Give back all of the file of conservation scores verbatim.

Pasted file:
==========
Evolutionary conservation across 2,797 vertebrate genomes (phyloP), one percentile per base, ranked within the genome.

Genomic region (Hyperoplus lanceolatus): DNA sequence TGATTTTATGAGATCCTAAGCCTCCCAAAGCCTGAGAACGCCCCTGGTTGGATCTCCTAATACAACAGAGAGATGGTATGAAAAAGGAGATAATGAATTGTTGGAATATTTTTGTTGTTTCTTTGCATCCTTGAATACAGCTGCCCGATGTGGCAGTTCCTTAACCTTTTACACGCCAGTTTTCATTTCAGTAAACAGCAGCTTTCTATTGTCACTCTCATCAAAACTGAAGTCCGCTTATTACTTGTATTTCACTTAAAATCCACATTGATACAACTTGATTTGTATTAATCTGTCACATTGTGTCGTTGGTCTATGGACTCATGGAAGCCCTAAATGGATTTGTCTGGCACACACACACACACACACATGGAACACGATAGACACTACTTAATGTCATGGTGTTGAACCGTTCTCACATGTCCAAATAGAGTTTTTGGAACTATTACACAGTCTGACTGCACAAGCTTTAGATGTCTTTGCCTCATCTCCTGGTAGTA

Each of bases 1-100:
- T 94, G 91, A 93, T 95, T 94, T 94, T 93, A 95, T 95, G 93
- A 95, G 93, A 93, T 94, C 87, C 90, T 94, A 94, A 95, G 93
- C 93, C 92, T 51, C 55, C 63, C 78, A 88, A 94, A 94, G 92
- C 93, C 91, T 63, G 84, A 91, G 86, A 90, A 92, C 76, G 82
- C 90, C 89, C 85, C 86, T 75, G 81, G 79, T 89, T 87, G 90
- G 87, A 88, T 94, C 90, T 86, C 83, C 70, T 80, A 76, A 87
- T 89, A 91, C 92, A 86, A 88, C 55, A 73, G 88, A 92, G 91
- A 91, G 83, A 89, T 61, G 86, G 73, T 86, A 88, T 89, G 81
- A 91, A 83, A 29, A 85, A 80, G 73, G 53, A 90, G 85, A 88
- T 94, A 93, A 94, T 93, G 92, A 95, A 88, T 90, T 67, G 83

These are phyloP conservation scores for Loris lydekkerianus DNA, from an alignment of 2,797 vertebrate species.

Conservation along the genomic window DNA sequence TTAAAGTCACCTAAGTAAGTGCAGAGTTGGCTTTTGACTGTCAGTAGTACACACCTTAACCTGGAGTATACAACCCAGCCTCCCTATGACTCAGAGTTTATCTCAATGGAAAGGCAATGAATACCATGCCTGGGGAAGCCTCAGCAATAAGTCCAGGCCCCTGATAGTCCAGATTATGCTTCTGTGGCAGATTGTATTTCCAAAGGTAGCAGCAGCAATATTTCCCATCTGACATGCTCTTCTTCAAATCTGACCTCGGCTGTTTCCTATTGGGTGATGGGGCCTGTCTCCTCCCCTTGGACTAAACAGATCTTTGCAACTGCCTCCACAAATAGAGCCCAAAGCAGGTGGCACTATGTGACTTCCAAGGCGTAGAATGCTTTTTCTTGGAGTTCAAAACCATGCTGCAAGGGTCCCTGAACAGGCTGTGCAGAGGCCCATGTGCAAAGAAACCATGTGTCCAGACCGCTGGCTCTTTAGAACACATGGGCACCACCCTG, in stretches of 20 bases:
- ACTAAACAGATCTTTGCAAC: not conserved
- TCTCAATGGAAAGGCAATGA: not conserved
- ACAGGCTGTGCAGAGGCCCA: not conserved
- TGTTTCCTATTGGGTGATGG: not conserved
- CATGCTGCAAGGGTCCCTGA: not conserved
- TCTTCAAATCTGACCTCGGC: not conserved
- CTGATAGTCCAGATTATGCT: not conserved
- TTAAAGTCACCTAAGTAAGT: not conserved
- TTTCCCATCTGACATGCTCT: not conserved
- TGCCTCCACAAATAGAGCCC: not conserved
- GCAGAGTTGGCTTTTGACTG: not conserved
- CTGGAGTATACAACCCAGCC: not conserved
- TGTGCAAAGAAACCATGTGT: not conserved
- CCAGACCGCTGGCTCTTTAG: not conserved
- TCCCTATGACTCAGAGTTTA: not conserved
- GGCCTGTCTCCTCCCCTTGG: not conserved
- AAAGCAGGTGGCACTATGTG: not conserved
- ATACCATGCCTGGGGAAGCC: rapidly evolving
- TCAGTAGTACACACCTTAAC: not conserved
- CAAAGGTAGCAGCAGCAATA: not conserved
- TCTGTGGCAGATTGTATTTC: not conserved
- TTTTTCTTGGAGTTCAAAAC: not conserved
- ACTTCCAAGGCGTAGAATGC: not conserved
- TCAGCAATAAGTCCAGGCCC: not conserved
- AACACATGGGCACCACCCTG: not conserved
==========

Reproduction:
Evolutionary conservation across 2,797 vertebrate genomes (phyloP), one percentile per base, ranked within the genome.

Genomic region (Hyperoplus lanceolatus): DNA sequence TGATTTTATGAGATCCTAAGCCTCCCAAAGCCTGAGAACGCCCCTGGTTGGATCTCCTAATACAACAGAGAGATGGTATGAAAAAGGAGATAATGAATTGTTGGAATATTTTTGTTGTTTCTTTGCATCCTTGAATACAGCTGCCCGATGTGGCAGTTCCTTAACCTTTTACACGCCAGTTTTCATTTCAGTAAACAGCAGCTTTCTATTGTCACTCTCATCAAAACTGAAGTCCGCTTATTACTTGTATTTCACTTAAAATCCACATTGATACAACTTGATTTGTATTAATCTGTCACATTGTGTCGTTGGTCTATGGACTCATGGAAGCCCTAAATGGATTTGTCTGGCACACACACACACACACACATGGAACACGATAGACACTACTTAATGTCATGGTGTTGAACCGTTCTCACATGTCCAAATAGAGTTTTTGGAACTATTACACAGTCTGACTGCACAAGCTTTAGATGTCTTTGCCTCATCTCCTGGTAGTA

Each of bases 1-100:
- T 94, G 91, A 93, T 95, T 94, T 94, T 93, A 95, T 95, G 93
- A 95, G 93, A 93, T 94, C 87, C 90, T 94, A 94, A 95, G 93
- C 93, C 92, T 51, C 55, C 63, C 78, A 88, A 94, A 94, G 92
- C 93, C 91, T 63, G 84, A 91, G 86, A 90, A 92, C 76, G 82
- C 90, C 89, C 85, C 86, T 75, G 81, G 79, T 89, T 87, G 90
- G 87, A 88, T 94, C 90, T 86, C 83, C 70, T 80, A 76, A 87
- T 89, A 91, C 92, A 86, A 88, C 55, A 73, G 88, A 92, G 91
- A 91, G 83, A 89, T 61, G 86, G 73, T 86, A 88, T 89, G 81
- A 91, A 83, A 29, A 85, A 80, G 73, G 53, A 90, G 85, A 88
- T 94, A 93, A 94, T 93, G 92, A 95, A 88, T 90, T 67, G 83

These are phyloP conservation scores for Loris lydekkerianus DNA, from an alignment of 2,797 vertebrate species.

Conservation along the genomic window DNA sequence TTAAAGTCACCTAAGTAAGTGCAGAGTTGGCTTTTGACTGTCAGTAGTACACACCTTAACCTGGAGTATACAACCCAGCCTCCCTATGACTCAGAGTTTATCTCAATGGAAAGGCAATGAATACCATGCCTGGGGAAGCCTCAGCAATAAGTCCAGGCCCCTGATAGTCCAGATTATGCTTCTGTGGCAGATTGTATTTCCAAAGGTAGCAGCAGCAATATTTCCCATCTGACATGCTCTTCTTCAAATCTGACCTCGGCTGTTTCCTATTGGGTGATGGGGCCTGTCTCCTCCCCTTGGACTAAACAGATCTTTGCAACTGCCTCCACAAATAGAGCCCAAAGCAGGTGGCACTATGTGACTTCCAAGGCGTAGAATGCTTTTTCTTGGAGTTCAAAACCATGCTGCAAGGGTCCCTGAACAGGCTGTGCAGAGGCCCATGTGCAAAGAAACCATGTGTCCAGACCGCTGGCTCTTTAGAACACATGGGCACCACCCTG, in stretches of 20 bases:
- ACTAAACAGATCTTTGCAAC: not conserved
- TCTCAATGGAAAGGCAATGA: not conserved
- ACAGGCTGTGCAGAGGCCCA: not conserved
- TGTTTCCTATTGGGTGATGG: not conserved
- CATGCTGCAAGGGTCCCTGA: not conserved
- TCTTCAAATCTGACCTCGGC: not conserved
- CTGATAGTCCAGATTATGCT: not conserved
- TTAAAGTCACCTAAGTAAGT: not conserved
- TTTCCCATCTGACATGCTCT: not conserved
- TGCCTCCACAAATAGAGCCC: not conserved
- GCAGAGTTGGCTTTTGACTG: not conserved
- CTGGAGTATACAACCCAGCC: not conserved
- TGTGCAAAGAAACCATGTGT: not conserved
- CCAGACCGCTGGCTCTTTAG: not conserved
- TCCCTATGACTCAGAGTTTA: not conserved
- GGCCTGTCTCCTCCCCTTGG: not conserved
- AAAGCAGGTGGCACTATGTG: not conserved
- ATACCATGCCTGGGGAAGCC: rapidly evolving
- TCAGTAGTACACACCTTAAC: not conserved
- CAAAGGTAGCAGCAGCAATA: not conserved
- TCTGTGGCAGATTGTATTTC: not conserved
- TTTTTCTTGGAGTTCAAAAC: not conserved
- ACTTCCAAGGCGTAGAATGC: not conserved
- TCAGCAATAAGTCCAGGCCC: not conserved
- AACACATGGGCACCACCCTG: not conserved